Jerry Cosgrove: Farmland Conservation in North Carolina is an Investment for the Future
Land for Tomorrow fell short of all its goals for this environmental protection this year, they are recognized for making a considerable and continued effort. Jerry Cosgrove urges further conservation in the state and elsewhere.
NEW YORK, NY, June 11, 2012 /24-7PressRelease/ -- The green movement is no longer a new initiative in most states across the country, and that includes the southern state of North Carolina. The state, which is expected to host this year's Democratic National Convention in Charlotte, was recently featured in a Bloomberg article for its conservation efforts. Specifically, the article focuses on Land for Tomorrow, a North Carolina organization that is comprised of several concerned groups that seek to improve the state's environment. Associate Director of the Local Economies Project at the New World Foundation, Jerry Cosgrove, agrees with all of the benefits of the local activist group, and hopes that North Carolina will see the long-term impact that land protection could determine.
According to Bloomberg, as of May 14, Land for Tomorrow called upon the North Carolina legislature to designate $800 million towards conservation efforts. If approved, the funding will help protect over 400,000 acres of land, which includes farmland and 1750 miles of waterways. The group has already encouraged protection of nearly 400,000 acres made up of forests, vistas, parks, farms and stream buffers. While the organization fell short of seven benchmarks established in 2005, Land for Tomorrow is still dedicated to improving the quality of life by protecting and encouraging green space.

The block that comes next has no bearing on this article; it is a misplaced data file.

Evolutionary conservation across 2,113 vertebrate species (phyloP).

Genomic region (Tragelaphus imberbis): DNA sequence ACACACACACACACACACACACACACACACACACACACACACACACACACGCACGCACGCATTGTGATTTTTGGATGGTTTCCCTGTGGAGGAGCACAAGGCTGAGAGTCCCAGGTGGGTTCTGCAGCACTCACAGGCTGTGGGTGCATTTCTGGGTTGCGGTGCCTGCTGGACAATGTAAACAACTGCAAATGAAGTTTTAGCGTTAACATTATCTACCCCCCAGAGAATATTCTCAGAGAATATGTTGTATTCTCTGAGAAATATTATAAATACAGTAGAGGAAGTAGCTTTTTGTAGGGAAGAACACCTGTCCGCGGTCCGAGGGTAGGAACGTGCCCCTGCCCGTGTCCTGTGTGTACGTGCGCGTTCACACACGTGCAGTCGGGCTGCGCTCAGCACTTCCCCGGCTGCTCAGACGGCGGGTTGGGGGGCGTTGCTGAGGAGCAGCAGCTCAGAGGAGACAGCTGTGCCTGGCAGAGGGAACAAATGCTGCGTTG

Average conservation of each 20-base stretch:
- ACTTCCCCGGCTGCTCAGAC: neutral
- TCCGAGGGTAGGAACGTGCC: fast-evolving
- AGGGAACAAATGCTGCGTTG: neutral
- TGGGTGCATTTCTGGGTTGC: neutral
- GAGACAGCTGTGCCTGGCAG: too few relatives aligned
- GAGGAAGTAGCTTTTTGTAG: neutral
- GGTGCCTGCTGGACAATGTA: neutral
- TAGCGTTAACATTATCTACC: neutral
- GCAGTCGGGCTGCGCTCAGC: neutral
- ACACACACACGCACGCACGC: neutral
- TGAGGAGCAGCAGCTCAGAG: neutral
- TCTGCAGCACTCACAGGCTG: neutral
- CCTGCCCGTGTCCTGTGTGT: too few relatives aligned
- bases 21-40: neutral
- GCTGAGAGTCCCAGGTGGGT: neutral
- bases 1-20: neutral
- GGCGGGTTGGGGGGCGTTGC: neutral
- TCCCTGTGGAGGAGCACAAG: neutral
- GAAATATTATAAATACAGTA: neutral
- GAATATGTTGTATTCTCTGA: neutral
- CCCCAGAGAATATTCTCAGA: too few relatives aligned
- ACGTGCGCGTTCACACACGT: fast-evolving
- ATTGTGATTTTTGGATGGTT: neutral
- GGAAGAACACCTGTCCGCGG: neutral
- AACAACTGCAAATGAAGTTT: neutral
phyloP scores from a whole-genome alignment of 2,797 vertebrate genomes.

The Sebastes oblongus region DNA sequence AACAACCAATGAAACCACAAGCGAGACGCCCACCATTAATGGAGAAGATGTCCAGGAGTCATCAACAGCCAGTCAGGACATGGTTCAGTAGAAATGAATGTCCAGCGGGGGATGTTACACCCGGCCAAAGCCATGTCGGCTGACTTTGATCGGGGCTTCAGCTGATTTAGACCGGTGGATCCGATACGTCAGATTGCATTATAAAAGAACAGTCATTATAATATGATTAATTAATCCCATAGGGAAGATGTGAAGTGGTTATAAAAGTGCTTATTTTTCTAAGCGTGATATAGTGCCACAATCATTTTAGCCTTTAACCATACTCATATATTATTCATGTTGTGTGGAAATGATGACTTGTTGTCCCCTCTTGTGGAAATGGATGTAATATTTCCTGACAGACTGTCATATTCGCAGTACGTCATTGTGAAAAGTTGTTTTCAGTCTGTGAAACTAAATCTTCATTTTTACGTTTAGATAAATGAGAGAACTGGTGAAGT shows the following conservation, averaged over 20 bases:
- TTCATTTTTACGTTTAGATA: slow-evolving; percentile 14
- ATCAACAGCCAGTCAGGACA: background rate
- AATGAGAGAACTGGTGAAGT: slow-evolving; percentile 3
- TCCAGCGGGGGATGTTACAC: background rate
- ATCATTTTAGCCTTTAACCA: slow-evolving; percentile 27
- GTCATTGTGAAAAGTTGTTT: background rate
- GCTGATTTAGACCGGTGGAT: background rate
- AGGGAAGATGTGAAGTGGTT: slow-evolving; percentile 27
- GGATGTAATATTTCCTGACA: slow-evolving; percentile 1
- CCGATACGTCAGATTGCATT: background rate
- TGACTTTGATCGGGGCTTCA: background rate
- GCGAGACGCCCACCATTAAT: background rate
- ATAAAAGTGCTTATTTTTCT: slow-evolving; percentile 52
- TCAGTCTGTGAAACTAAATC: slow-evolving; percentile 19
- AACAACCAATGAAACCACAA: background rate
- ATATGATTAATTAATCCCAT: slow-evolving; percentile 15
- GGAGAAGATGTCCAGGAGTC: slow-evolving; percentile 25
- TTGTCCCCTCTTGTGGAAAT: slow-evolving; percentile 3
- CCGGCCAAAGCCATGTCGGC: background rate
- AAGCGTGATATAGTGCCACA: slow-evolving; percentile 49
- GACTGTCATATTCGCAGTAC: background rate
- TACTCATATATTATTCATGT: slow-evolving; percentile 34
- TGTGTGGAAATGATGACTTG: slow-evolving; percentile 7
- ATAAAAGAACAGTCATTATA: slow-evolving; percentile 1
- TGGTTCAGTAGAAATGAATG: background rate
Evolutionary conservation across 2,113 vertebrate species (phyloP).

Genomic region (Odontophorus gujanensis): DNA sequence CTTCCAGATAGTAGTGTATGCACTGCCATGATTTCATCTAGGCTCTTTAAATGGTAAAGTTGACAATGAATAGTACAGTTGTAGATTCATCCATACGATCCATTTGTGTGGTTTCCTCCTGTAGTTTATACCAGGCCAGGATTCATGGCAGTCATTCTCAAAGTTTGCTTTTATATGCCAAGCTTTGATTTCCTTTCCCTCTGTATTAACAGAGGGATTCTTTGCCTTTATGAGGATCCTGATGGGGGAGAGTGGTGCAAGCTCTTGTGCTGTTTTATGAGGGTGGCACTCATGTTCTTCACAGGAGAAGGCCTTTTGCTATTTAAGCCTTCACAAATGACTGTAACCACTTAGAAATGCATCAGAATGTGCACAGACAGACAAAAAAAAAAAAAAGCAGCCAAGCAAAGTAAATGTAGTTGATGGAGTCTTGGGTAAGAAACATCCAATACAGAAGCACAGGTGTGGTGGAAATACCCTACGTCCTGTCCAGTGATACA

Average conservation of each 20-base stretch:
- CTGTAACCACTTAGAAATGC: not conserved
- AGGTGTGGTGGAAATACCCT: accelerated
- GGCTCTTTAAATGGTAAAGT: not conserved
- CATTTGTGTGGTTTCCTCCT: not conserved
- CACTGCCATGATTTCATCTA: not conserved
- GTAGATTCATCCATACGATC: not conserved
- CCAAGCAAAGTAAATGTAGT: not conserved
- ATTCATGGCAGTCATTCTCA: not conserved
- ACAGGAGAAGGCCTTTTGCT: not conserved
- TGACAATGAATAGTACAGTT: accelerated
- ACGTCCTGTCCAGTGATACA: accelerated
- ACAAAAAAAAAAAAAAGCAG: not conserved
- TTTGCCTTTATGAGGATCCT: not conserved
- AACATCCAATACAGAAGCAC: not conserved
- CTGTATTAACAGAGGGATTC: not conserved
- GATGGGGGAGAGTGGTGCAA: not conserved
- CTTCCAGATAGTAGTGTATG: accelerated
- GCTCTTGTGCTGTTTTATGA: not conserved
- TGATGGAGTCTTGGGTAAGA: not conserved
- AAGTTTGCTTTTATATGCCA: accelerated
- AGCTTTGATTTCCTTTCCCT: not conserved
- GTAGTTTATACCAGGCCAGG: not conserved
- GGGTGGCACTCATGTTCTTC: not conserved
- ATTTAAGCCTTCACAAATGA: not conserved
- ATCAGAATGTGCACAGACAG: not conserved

Jerry Cosgrove is particularly concerned with the agricultural impact these efforts have, as Land for Tomorrow hopes to preserve farmland. Through his work with the Local Economies Project, Cosgrove stresses the importance of local farms in communities to boost regional economies and provide healthy produce to residents. He adds, "Land conservation, especially farmland conservation is one of the best investments for future sustainability that society can make. There will be no sustainable agriculture without farmland."
In the article, Elizabeth Ouzts, director of Environment North Carolina shares a similar sentiment, "To put that in perspective, it's less than one percent of the state's overall budget and a drop in the bucket really in terms of the returns we get for clean water, air, and flood control." And while Senator, Neal Hunt expects there that increase in funding will not be granted, he expresses concern that employers will not find North Carolina desirable if there is low water quality, air quality and high pollution.
Jerry Cosgrove believes that government should not overlook the importance of sustainable environments. He concludes, "Too often we are short-sighted and view conservation as an expense, but it should be viewed as one of the best long term investments around. We need to invest now, before it's too late."
Jerry Cosgrove is an conservation and agricultural expert who is dedicated to promoting and strengthening local agriculture. Through his work at the New World Foundation, he has become the Associate Director of the Local Economies Project, which aims to boost small and local farms. He is an expert in developing sustainable and workable solutions, especially within the Hudson Valley.
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